Monday, August 08, 2005
With the 60th anniversary of the end of World War II upon us, it's time for another round of revisionist history. As usual, it tends to focus on the dropping of the atomic bomb on Hiroshima and Nagasaki. The LA Times has an editorial on the extreme dovish side of the argument that a) it didn't save lives and b)it was an unnecessary show of force against the Soviets. Let's look at this a little closer, shall we?
A) It didn't save lives
This is the argument that seems the weakest of all to me. The number killed by the direct force of the bombs and the subsequent radiation poisoning was in the vicinity of 250,000. For the sake of argument, let's say that lasting fallout, combined with genetic disorders and whatnot brought that up to 500,000. That's a big number. Nevertheless, it's still less than the number of casualties from the invasion of Japan. US Military planners based their figures on the invasion of Okinawa. For Olympic, they assumed 35% casualties, of which 1/5 would be deaths. It came out to be around 50,000 US deaths and 250,000 casualties. Then, in addition to the US deaths, 5 Japanese soldiers usually died for every 1 American, which would give the Imperial Japanese Armed Forces 250,000 deaths. So far, we're at 300,000 deaths for Olympic alone. Of course, those numbers could be massaged up and down - according to Gerhard Weinberg's Herculean work, A World At Arms, kamikaze resistance at Okinawa was relatively light because the Japanese were saving their aircraft for the final fight on Kyushu and Honshu. Even with that relatively light resistance, 250 ships were hit with kamikaze aircraft. Now imagine 5000 kamikaze planes attacking the 800 ship invasion force of the 5th Fleet. A conservative estimate would be damage on 20% of those ships, but with 5000 kamikaze at their disposal, it almost certainly would have been larger. With the high proportion of landing craft and oilers in the fleet, it could have gotten ugly really quick. This doesn't even scratch the surface of suicide implements the Japanese had built - suicide motorboats, suicide torpedos, suicide bombers (a forerunner of the modern Islamic Fundamentalist - they would strap a bomb to their chest and lie between the treads of tanks to disable the tank and kill the crew), suicide cruisers, battleships, and destroyers. It would have been bad for the US, but it would have been devistating for the Japanese. Note that we haven't included civilian casualties yet. Increased firebombing of Kyushu cities, combined with the Emperor's edict to defend the country, would have caused an additional 5 civilian deaths for each US death at a minimum. That brings the combined death total to 500,000+ for Olympic alone.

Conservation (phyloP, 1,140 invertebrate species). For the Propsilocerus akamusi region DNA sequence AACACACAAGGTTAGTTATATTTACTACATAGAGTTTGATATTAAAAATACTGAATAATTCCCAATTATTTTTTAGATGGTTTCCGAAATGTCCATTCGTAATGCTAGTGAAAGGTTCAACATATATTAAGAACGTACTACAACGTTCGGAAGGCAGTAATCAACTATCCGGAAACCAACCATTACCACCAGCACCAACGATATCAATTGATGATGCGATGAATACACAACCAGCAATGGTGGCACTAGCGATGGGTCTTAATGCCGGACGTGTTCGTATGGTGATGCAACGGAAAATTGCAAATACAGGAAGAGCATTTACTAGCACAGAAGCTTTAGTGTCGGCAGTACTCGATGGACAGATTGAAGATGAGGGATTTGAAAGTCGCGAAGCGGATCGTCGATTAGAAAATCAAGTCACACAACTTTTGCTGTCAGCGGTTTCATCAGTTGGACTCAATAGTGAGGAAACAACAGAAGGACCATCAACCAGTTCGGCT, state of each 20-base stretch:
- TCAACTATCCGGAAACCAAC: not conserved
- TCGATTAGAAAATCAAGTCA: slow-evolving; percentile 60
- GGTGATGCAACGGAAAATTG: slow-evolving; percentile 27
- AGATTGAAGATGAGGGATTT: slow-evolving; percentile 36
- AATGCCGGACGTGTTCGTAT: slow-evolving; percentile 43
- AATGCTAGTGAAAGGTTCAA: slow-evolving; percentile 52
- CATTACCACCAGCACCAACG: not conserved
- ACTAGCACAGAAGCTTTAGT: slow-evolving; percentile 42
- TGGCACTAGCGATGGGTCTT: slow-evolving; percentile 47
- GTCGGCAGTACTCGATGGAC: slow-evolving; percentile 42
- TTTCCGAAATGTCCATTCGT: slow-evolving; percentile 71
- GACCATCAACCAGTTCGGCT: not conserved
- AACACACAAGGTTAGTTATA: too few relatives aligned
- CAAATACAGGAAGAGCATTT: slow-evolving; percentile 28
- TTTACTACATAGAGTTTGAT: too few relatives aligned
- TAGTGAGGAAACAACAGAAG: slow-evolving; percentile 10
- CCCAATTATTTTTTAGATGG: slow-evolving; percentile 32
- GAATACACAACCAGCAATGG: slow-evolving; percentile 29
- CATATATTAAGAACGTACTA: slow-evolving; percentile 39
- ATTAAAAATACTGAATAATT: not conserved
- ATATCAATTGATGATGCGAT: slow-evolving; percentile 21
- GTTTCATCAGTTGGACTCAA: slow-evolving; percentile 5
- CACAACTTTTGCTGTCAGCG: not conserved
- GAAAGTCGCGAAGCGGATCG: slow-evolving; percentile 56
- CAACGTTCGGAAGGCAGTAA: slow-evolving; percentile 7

Coronet, the invasion of Honshu, would have been even more disastrous. Remember, the Japanese at the time believed the Emperor to be God incarnate, so transfer the current Wahabbi-style Islam of Osama bin Laden to Japan and you have an idea of the level of fanatacism we would have expected. Barring the capitulation of Showa, a million man invasion force would have landed on Honshu in Spring 1946 and we could have expected a similar situation to Olympic on Kyushu - 35% casualties, 1/5 of those deaths, 10 Japanese dead for each US soldier, a total body count somewhere in the vicinity of 750,000 dead. Add that to Kyushu, and you have about 1.5 million deaths, both Japanese and American. Of course, it's all guesstimation, but that's about as accurate as we can imagine. Combine that with continued fighting in Indochina, China, and Korea, and you have even more dead.
The invasion of Japan would have been the bloodiest battle in the Pacific war and would have been disastrous for everyone involved. This brings us to their second point.
B) It was an unnecessary show of force to the Soviets
The authors argue that we didn't want to split occupation duties with the Soviets in Japan. This was a moot point, because at Potsdam and Tehran, it was already agreed that the occupation of Japan would be under General MacArthur and the invasion force would be a US/Britain joint operation. The Soviets weren't going to invade Japan. They declared war on the Japanese, but got low-lying fruit - areas that weren't heavily defended. Stalin didn't want to add to the 10 million Soviet deaths in an unnecessary Asian war. It's a red herring.
Ultimately the atomic bombs pushed the Emperor to cede because of the awesome destructive power caused by just one airplane. He saw how many B-29s flew over Tokyo, and he extrapolated what could have happened. Even then, his cabinet tried to overthrow him to continue the war. In the end, troops loyal to the Emperor prevailed, but it shows how ridiculous their arguments really are. Let's stop guessing a decision that saved that many lives.